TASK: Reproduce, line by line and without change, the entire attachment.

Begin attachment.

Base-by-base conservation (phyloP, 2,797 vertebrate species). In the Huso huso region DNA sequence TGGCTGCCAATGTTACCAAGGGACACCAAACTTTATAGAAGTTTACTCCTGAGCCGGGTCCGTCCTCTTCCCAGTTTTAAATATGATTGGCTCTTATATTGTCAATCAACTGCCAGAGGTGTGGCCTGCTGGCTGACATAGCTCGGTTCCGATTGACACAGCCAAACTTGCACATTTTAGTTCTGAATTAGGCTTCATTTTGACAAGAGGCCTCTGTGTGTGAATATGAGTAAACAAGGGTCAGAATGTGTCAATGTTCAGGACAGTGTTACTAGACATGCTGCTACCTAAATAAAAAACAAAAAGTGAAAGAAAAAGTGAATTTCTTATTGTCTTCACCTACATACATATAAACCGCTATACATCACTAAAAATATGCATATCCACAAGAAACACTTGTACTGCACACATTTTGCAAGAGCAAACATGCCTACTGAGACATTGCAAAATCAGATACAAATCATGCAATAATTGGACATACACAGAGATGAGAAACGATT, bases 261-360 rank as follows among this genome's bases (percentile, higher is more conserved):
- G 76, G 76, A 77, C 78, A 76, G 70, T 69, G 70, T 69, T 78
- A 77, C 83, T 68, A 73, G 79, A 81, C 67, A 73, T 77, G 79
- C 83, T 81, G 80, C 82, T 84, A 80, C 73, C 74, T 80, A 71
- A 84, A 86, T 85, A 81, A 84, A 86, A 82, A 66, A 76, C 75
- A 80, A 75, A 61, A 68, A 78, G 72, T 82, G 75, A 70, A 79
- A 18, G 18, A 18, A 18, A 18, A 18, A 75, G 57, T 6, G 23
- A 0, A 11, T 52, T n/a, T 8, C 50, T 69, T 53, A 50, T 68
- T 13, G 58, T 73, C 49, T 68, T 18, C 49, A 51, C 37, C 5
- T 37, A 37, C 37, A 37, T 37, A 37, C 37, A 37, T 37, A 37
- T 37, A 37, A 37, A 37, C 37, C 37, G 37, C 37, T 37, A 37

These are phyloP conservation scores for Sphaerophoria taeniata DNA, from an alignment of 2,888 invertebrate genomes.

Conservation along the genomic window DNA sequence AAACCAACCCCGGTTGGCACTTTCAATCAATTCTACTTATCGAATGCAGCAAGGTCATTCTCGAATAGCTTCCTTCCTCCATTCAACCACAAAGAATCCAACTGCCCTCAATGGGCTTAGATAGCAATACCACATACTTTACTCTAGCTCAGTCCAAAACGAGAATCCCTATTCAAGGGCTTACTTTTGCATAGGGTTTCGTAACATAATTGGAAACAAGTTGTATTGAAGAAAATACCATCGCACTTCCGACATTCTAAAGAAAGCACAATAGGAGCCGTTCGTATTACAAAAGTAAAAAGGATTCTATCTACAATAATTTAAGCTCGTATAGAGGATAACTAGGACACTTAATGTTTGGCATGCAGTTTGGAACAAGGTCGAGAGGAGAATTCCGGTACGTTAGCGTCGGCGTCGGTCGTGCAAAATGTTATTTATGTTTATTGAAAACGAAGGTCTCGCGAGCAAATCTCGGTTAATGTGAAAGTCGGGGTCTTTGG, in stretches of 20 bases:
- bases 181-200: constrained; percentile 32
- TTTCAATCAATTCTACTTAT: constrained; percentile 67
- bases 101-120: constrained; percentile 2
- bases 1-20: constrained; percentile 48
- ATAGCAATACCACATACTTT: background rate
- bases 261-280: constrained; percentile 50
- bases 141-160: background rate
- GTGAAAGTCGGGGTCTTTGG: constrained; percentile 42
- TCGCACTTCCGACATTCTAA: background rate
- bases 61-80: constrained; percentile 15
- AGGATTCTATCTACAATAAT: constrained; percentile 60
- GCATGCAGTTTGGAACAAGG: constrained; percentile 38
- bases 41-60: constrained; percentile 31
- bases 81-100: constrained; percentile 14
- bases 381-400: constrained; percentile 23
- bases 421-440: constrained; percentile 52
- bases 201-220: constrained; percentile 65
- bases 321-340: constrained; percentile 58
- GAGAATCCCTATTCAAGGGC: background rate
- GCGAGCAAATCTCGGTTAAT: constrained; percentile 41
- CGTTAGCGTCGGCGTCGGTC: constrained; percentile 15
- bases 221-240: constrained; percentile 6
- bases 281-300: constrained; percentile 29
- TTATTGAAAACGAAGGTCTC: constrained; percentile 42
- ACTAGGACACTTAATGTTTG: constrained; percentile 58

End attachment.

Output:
Base-by-base conservation (phyloP, 2,797 vertebrate species). In the Huso huso region DNA sequence TGGCTGCCAATGTTACCAAGGGACACCAAACTTTATAGAAGTTTACTCCTGAGCCGGGTCCGTCCTCTTCCCAGTTTTAAATATGATTGGCTCTTATATTGTCAATCAACTGCCAGAGGTGTGGCCTGCTGGCTGACATAGCTCGGTTCCGATTGACACAGCCAAACTTGCACATTTTAGTTCTGAATTAGGCTTCATTTTGACAAGAGGCCTCTGTGTGTGAATATGAGTAAACAAGGGTCAGAATGTGTCAATGTTCAGGACAGTGTTACTAGACATGCTGCTACCTAAATAAAAAACAAAAAGTGAAAGAAAAAGTGAATTTCTTATTGTCTTCACCTACATACATATAAACCGCTATACATCACTAAAAATATGCATATCCACAAGAAACACTTGTACTGCACACATTTTGCAAGAGCAAACATGCCTACTGAGACATTGCAAAATCAGATACAAATCATGCAATAATTGGACATACACAGAGATGAGAAACGATT, bases 261-360 rank as follows among this genome's bases (percentile, higher is more conserved):
- G 76, G 76, A 77, C 78, A 76, G 70, T 69, G 70, T 69, T 78
- A 77, C 83, T 68, A 73, G 79, A 81, C 67, A 73, T 77, G 79
- C 83, T 81, G 80, C 82, T 84, A 80, C 73, C 74, T 80, A 71
- A 84, A 86, T 85, A 81, A 84, A 86, A 82, A 66, A 76, C 75
- A 80, A 75, A 61, A 68, A 78, G 72, T 82, G 75, A 70, A 79
- A 18, G 18, A 18, A 18, A 18, A 18, A 75, G 57, T 6, G 23
- A 0, A 11, T 52, T n/a, T 8, C 50, T 69, T 53, A 50, T 68
- T 13, G 58, T 73, C 49, T 68, T 18, C 49, A 51, C 37, C 5
- T 37, A 37, C 37, A 37, T 37, A 37, C 37, A 37, T 37, A 37
- T 37, A 37, A 37, A 37, C 37, C 37, G 37, C 37, T 37, A 37

These are phyloP conservation scores for Sphaerophoria taeniata DNA, from an alignment of 2,888 invertebrate genomes.

Conservation along the genomic window DNA sequence AAACCAACCCCGGTTGGCACTTTCAATCAATTCTACTTATCGAATGCAGCAAGGTCATTCTCGAATAGCTTCCTTCCTCCATTCAACCACAAAGAATCCAACTGCCCTCAATGGGCTTAGATAGCAATACCACATACTTTACTCTAGCTCAGTCCAAAACGAGAATCCCTATTCAAGGGCTTACTTTTGCATAGGGTTTCGTAACATAATTGGAAACAAGTTGTATTGAAGAAAATACCATCGCACTTCCGACATTCTAAAGAAAGCACAATAGGAGCCGTTCGTATTACAAAAGTAAAAAGGATTCTATCTACAATAATTTAAGCTCGTATAGAGGATAACTAGGACACTTAATGTTTGGCATGCAGTTTGGAACAAGGTCGAGAGGAGAATTCCGGTACGTTAGCGTCGGCGTCGGTCGTGCAAAATGTTATTTATGTTTATTGAAAACGAAGGTCTCGCGAGCAAATCTCGGTTAATGTGAAAGTCGGGGTCTTTGG, in stretches of 20 bases:
- bases 181-200: constrained; percentile 32
- TTTCAATCAATTCTACTTAT: constrained; percentile 67
- bases 101-120: constrained; percentile 2
- bases 1-20: constrained; percentile 48
- ATAGCAATACCACATACTTT: background rate
- bases 261-280: constrained; percentile 50
- bases 141-160: background rate
- GTGAAAGTCGGGGTCTTTGG: constrained; percentile 42
- TCGCACTTCCGACATTCTAA: background rate
- bases 61-80: constrained; percentile 15
- AGGATTCTATCTACAATAAT: constrained; percentile 60
- GCATGCAGTTTGGAACAAGG: constrained; percentile 38
- bases 41-60: constrained; percentile 31
- bases 81-100: constrained; percentile 14
- bases 381-400: constrained; percentile 23
- bases 421-440: constrained; percentile 52
- bases 201-220: constrained; percentile 65
- bases 321-340: constrained; percentile 58
- GAGAATCCCTATTCAAGGGC: background rate
- GCGAGCAAATCTCGGTTAAT: constrained; percentile 41
- CGTTAGCGTCGGCGTCGGTC: constrained; percentile 15
- bases 221-240: constrained; percentile 6
- bases 281-300: constrained; percentile 29
- TTATTGAAAACGAAGGTCTC: constrained; percentile 42
- ACTAGGACACTTAATGTTTG: constrained; percentile 58